Capturing Value From Web Traffic

Few web businesses have demonstrated that they understand how to monetize traffic, or convert web visitors into revenue dollars, effectively. As a result, many online business models overvalue web traffic and rely on unrealistic planning assumptions. Others are overly reliant on web advertising approaches to generate cash while they struggle to devise other ways to generate revenues. There is limited evidence that this situation will change quickly enough for most of these firms.

  • The online revenue model is still in its infancy. It will take at least two years for the industry to figure out value-capture strategies that generate enough revenue to make money and support a large number of Internet businesses.

  • Most highly trafficked web sites are unable to generate more than two dollars in monthly revenue per unique monthly visitor. This number must grow at least tenfold to support a large and viable web business.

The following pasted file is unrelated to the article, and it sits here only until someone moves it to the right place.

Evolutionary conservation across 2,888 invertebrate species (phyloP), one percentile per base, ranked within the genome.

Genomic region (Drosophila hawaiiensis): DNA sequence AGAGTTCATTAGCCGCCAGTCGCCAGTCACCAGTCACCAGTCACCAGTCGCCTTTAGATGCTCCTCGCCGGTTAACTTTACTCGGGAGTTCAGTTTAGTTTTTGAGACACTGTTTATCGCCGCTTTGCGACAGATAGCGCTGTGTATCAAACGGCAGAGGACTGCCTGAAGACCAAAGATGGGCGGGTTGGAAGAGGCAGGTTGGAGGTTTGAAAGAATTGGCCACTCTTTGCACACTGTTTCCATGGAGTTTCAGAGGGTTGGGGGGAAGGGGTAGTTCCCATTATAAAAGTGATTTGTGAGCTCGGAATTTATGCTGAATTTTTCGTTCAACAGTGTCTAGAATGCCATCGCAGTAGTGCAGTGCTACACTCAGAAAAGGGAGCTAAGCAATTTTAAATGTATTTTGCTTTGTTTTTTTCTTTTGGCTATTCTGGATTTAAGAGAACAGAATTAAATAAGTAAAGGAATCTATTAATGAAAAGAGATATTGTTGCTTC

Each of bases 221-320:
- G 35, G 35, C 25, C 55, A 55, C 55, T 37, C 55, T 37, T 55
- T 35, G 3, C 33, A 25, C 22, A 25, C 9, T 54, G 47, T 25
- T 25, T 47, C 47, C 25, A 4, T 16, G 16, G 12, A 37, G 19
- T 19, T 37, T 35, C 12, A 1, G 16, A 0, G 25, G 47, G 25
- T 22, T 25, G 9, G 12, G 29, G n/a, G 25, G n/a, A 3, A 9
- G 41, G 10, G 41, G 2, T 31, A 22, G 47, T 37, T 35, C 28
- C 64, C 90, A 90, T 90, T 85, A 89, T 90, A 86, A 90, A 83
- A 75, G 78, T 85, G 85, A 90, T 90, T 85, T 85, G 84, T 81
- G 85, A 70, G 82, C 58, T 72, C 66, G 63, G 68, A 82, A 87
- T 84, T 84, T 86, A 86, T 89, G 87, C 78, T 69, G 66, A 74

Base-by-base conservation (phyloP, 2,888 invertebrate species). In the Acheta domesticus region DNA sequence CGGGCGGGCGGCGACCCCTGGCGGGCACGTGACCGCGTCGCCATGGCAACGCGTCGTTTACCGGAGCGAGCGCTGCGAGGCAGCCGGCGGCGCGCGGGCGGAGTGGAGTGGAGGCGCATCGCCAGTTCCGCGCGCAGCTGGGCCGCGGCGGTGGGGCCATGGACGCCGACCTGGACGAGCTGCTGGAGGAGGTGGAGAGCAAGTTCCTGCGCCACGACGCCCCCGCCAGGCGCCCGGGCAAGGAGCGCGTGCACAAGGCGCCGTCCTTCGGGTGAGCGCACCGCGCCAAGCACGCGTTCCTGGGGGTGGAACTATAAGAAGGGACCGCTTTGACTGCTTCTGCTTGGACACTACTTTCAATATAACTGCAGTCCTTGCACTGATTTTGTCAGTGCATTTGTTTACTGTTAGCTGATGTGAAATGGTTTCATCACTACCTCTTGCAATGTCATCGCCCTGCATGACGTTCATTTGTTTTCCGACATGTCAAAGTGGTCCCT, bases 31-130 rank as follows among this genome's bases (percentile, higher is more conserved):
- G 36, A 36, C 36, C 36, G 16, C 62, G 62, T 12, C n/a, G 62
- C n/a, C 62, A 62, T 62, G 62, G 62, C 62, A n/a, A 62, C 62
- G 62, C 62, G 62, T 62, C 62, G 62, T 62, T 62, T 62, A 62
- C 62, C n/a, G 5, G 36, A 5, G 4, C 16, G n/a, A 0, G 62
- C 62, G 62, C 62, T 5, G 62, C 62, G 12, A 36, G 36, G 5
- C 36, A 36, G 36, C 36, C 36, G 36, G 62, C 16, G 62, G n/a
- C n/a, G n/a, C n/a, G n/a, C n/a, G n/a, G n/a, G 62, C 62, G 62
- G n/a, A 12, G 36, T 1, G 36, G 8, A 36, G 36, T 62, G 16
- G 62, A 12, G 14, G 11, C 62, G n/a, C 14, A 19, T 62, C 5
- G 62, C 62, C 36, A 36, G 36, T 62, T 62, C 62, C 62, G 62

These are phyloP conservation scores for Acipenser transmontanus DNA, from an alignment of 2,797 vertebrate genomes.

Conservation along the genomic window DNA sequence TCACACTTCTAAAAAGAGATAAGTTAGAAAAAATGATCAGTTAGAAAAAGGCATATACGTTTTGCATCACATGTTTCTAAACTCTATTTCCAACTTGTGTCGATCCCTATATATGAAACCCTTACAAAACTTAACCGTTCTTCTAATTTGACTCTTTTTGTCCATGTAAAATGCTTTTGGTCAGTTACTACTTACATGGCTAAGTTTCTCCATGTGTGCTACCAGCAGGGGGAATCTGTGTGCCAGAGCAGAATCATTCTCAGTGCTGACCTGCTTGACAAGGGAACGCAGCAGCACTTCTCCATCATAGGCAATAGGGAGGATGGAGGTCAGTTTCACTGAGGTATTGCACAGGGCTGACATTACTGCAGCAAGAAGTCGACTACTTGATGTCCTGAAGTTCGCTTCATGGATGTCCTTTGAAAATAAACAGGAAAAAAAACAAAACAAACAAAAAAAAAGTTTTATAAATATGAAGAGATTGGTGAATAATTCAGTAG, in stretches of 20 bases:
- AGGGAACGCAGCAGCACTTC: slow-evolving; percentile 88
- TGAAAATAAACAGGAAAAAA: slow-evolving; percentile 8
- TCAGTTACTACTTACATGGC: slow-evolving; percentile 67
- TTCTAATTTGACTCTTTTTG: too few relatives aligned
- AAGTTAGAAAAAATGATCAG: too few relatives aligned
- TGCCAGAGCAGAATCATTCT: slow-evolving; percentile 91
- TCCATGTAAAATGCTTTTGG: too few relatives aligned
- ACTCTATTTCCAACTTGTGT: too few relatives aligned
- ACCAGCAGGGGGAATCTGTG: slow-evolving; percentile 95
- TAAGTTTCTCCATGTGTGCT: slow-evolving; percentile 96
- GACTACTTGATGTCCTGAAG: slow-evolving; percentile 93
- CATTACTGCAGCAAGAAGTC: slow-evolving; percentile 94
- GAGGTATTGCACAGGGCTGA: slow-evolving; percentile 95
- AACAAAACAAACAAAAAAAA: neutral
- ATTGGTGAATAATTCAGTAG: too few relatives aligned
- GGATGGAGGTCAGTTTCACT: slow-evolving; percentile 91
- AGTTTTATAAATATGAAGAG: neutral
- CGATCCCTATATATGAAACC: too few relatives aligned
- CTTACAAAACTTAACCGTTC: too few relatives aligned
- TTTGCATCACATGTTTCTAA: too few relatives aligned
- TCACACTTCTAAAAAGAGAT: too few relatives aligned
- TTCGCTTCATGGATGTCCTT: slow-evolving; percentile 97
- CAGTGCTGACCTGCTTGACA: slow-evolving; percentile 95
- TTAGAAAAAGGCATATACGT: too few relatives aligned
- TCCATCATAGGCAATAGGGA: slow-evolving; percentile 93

• Only those organizations with massive traffic (the top 25 most trafficked sites) or those with diversified revenue sources will prove viable. Web marketers will need to diversify revenue streams to justify large marketing investments or to simply survive.
  • Marketing leadership must focus on new forms of creating and capturing value online to realize profits. Business-planning assumptions have to be revised to factor in the difficulty real organizations are having monetizing traffic.

Still Addicted to Ad Revenue

A large percentage of e-businesses count on online advertising for a significant part of their revenues. According to the Internet Advertising Bureau, there are 4,555 sites that depend on advertising revenue using popular business models including tools, portals, new media, e-promotion, and communities of interest.

Others rely excessively on web advertising approaches to generate cash while they struggle to find alternatives to generate revenues. For example, there have been 3,000 online marketplaces launched in the past several years, and many of them are starving for transactions. These businesses are starting to look hungrily at advertising and catalog fees while they wait for buy-and-sell transaction activity to develop.